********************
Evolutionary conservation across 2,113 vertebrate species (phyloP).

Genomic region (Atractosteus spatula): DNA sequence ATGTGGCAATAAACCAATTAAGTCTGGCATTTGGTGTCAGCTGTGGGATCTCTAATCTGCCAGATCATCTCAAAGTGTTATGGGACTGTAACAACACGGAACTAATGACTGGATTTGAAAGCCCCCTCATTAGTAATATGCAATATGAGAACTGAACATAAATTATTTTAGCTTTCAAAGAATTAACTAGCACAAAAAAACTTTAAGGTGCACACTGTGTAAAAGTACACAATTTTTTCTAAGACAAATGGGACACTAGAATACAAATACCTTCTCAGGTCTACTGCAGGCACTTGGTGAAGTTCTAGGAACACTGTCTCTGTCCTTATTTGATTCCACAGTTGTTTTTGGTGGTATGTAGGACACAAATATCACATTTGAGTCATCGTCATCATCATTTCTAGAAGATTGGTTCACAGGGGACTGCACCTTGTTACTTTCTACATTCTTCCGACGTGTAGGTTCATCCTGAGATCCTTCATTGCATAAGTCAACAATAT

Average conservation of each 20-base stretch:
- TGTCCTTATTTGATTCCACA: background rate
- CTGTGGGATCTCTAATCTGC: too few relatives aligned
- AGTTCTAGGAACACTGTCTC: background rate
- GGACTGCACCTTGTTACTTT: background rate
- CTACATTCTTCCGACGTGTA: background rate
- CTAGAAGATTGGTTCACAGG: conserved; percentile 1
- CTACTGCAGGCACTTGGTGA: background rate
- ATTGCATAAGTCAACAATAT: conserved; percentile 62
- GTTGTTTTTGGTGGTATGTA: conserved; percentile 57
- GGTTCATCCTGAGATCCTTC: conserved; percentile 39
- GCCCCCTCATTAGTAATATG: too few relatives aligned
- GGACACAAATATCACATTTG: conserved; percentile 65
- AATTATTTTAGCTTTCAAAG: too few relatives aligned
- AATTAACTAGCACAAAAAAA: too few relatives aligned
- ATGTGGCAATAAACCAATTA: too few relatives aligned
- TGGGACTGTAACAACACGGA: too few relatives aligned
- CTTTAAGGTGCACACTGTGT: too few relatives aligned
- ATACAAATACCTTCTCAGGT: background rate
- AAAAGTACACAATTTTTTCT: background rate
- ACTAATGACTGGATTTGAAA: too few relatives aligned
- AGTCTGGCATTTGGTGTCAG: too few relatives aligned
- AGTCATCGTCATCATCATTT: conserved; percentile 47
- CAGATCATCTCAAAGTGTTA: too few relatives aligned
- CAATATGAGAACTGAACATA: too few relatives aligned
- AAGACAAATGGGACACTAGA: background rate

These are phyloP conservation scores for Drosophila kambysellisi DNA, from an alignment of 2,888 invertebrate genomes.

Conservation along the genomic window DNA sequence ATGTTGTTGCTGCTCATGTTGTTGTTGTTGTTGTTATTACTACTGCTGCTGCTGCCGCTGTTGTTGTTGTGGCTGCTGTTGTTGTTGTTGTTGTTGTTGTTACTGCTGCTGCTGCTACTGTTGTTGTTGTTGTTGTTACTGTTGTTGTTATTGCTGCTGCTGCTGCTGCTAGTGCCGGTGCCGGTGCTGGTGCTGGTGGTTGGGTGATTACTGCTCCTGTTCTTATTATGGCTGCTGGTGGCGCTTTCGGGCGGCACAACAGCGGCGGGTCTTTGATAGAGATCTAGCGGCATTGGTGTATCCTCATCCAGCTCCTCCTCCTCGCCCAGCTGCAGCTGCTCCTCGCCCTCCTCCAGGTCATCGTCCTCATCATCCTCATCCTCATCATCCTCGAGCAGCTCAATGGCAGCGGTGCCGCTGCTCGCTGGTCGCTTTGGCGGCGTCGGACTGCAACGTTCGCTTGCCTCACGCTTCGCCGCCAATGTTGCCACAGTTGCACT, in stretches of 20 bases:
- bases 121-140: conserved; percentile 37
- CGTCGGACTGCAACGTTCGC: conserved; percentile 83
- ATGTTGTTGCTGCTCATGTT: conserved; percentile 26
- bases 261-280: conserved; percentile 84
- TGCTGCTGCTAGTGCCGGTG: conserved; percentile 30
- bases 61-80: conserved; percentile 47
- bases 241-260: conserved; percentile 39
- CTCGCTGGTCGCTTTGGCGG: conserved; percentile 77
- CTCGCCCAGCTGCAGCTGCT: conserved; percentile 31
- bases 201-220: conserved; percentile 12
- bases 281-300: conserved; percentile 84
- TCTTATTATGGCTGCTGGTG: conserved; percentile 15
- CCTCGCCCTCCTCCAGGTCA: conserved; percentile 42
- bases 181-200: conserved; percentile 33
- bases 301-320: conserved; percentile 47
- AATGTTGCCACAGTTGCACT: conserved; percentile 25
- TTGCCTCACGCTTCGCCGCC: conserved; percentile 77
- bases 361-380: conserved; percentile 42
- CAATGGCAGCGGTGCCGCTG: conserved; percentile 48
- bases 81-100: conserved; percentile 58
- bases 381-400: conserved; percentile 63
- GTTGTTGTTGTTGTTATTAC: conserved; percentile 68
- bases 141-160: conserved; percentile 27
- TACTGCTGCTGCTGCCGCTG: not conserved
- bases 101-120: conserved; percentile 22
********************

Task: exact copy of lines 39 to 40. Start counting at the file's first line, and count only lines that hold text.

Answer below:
- CTCGCCCAGCTGCAGCTGCT: conserved; percentile 31
- bases 201-220: conserved; percentile 12